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The Silver Fleet U rating

A Dutch shipbuilder fakes collaboration with the Germans to hide his patriotic activities, in this Powell and Pressburger-produced followup to ...One of our Aircraft is Missing.

War 1943 85 mins

Director: Gordon Wellesley and Vernon Sewell


Following the success of Powell and Pressburger's "...One of our Aircraft is Missing" (1942), the pair put their name to another story of plucky Dutch resistance. The Silver Fleet (d. Vernon Sewell, 1943) was the first film released under the banner of The Archers, and the first in which Powell and Pressburger acted only as producers, although, consistent with the tradition of joint authorship, the screenplay and direction was co-credited to Vernon Sewell and Gordon Wellesley. At the same time, Powell was busy directing The Life and Death of Colonel Blimp (1943) on an adjacent stage at Denham. The Silver Fleet was inspired by a true story of war: a German U-boat, hijacked by a Dutch crew and gifted to the English navy. As such it provided an opportunity to refuel patriotism in the face of a seemingly interminable war and almost unbearable civilian hardship.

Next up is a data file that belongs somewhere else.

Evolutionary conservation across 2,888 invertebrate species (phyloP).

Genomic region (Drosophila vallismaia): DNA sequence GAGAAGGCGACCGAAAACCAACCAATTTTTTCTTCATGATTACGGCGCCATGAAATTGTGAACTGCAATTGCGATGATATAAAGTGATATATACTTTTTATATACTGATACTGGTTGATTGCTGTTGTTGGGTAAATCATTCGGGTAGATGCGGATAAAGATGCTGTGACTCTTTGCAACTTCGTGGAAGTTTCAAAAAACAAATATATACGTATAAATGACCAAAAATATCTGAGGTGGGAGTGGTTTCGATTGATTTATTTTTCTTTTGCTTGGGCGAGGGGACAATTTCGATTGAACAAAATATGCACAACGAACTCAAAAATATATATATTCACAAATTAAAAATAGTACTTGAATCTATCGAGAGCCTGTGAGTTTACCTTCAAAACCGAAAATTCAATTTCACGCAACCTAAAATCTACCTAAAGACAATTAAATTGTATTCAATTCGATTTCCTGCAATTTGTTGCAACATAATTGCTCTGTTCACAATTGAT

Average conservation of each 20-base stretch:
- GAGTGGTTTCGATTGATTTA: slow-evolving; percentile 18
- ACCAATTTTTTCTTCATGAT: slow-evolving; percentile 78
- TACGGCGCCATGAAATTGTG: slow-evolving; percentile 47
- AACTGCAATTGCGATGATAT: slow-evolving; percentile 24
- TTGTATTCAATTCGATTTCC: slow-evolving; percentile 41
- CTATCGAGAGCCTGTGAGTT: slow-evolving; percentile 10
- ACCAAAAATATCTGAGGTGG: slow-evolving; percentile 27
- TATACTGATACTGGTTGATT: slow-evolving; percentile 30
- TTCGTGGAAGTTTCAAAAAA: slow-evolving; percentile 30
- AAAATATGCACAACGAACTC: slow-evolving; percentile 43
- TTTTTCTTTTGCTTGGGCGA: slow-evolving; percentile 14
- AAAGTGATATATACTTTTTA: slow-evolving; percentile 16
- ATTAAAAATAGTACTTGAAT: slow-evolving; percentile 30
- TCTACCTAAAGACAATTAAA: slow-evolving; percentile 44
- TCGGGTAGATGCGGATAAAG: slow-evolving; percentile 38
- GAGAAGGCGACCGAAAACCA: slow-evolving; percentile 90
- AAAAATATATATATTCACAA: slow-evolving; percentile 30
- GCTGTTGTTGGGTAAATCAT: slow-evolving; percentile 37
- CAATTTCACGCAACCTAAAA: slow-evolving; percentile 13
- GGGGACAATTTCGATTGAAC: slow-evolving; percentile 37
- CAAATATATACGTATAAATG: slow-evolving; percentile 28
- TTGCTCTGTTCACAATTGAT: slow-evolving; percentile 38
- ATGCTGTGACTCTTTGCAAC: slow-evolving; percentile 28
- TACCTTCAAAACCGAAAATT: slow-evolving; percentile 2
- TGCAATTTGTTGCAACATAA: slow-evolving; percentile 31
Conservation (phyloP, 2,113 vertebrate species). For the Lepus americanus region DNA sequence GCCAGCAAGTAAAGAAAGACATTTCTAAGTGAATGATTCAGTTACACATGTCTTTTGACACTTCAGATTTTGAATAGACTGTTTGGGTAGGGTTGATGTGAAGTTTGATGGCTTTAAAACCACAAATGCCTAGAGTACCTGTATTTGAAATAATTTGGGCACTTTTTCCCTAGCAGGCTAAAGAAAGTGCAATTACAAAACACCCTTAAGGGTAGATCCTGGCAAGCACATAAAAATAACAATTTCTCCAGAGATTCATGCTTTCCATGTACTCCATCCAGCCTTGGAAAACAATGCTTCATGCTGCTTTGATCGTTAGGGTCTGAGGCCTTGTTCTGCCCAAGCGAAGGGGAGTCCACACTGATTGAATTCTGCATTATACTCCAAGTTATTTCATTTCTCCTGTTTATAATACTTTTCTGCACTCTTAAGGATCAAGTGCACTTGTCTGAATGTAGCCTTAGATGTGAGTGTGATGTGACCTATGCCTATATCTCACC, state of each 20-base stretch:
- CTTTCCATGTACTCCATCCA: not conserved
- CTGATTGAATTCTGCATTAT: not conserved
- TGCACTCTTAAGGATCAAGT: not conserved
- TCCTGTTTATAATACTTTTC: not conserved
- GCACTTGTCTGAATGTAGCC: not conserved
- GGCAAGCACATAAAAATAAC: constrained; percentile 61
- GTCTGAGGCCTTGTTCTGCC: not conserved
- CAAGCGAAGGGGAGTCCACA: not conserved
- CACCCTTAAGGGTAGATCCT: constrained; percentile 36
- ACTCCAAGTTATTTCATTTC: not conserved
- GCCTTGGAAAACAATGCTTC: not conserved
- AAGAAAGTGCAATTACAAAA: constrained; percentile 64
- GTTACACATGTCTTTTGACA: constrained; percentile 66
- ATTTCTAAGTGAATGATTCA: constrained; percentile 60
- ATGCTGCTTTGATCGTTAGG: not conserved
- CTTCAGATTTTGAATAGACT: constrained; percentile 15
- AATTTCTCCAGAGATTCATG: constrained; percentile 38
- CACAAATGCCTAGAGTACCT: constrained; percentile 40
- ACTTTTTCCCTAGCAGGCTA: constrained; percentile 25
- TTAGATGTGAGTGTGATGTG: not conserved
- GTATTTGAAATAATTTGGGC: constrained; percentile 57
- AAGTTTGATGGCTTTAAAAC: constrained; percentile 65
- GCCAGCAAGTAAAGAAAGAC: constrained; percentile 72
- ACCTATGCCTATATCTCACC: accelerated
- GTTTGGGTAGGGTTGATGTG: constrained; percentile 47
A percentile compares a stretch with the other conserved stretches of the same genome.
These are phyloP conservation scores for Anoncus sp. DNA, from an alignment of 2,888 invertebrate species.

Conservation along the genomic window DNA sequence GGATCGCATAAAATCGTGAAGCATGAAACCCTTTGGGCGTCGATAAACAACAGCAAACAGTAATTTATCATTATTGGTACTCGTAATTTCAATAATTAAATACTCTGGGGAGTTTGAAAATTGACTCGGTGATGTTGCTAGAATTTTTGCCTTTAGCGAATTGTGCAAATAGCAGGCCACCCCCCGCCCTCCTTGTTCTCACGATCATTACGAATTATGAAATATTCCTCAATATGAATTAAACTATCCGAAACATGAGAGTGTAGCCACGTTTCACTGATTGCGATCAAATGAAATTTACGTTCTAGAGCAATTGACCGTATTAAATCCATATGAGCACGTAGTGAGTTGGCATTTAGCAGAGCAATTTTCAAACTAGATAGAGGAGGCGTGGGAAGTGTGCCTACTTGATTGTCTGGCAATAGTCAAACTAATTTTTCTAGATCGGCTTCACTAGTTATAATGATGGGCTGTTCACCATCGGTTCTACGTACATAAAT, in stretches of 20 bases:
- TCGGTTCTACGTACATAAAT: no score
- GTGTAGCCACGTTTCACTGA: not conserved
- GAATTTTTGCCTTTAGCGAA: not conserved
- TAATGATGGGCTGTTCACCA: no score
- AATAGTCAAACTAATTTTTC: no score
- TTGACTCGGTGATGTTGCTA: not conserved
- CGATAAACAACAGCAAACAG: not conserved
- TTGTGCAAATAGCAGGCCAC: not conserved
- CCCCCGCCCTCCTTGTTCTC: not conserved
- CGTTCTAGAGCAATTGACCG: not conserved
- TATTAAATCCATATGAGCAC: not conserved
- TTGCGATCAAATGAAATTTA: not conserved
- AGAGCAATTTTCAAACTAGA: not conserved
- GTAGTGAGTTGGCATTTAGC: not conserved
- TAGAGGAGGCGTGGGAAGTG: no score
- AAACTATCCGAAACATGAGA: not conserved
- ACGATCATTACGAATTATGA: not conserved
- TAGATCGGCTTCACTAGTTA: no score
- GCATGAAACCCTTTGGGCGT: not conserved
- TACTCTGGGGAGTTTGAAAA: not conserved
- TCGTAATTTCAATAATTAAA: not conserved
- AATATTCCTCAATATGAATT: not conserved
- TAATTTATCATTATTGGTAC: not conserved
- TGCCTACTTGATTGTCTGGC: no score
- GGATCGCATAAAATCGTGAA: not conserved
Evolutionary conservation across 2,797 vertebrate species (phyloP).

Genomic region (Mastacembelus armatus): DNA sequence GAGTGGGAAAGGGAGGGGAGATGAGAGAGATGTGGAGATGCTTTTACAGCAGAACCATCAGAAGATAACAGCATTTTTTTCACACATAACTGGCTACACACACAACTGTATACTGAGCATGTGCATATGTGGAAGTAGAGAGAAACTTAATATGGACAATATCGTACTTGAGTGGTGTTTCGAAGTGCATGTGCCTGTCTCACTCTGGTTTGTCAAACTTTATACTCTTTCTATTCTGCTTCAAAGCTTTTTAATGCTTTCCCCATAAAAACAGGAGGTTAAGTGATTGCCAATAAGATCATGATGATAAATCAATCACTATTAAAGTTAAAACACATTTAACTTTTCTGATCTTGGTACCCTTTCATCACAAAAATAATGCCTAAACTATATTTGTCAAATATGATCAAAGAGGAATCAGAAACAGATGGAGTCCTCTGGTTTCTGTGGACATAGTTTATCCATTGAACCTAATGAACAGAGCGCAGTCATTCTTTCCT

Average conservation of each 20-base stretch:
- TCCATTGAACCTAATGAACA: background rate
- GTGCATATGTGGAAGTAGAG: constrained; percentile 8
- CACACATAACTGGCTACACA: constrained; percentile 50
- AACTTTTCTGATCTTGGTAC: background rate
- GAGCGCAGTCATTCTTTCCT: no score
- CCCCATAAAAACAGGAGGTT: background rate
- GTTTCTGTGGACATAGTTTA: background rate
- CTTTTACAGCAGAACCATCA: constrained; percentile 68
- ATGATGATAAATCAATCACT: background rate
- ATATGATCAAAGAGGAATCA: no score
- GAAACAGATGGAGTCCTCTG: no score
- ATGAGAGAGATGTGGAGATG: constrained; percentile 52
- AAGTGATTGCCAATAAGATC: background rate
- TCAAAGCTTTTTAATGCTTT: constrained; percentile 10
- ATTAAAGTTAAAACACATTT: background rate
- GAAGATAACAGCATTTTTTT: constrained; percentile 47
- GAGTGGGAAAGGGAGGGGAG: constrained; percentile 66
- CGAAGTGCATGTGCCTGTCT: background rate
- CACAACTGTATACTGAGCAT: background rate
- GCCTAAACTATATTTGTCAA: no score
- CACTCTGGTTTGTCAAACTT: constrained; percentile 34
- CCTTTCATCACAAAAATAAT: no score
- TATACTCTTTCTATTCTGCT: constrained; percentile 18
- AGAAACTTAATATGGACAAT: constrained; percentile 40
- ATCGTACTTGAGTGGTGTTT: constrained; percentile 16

Ralph Richardson stars alongside Googie Withers, who was given her first big break in in ...One of our Aircraft is Missing. Rounding out the top-drawer cast was Esmond Knight as Von Schiller. Knight was totally blind in the film, having lost his sight in the war, though his exceptional acting skills and Sewell's direction conceal the fact from the audience. It is a sobering reminder of how many creatives were simultaneously serving in the war. Although The Silver Fleet is overshadowed in history and reputation by the more lavish Colonel Blimp, the film is more than competent. It has an elegant script, crisp direction and cinematographer Erwin Hillier (later to work with Powell and Pressburger) achieves wonderful effects and textures. [Ann Ogidi]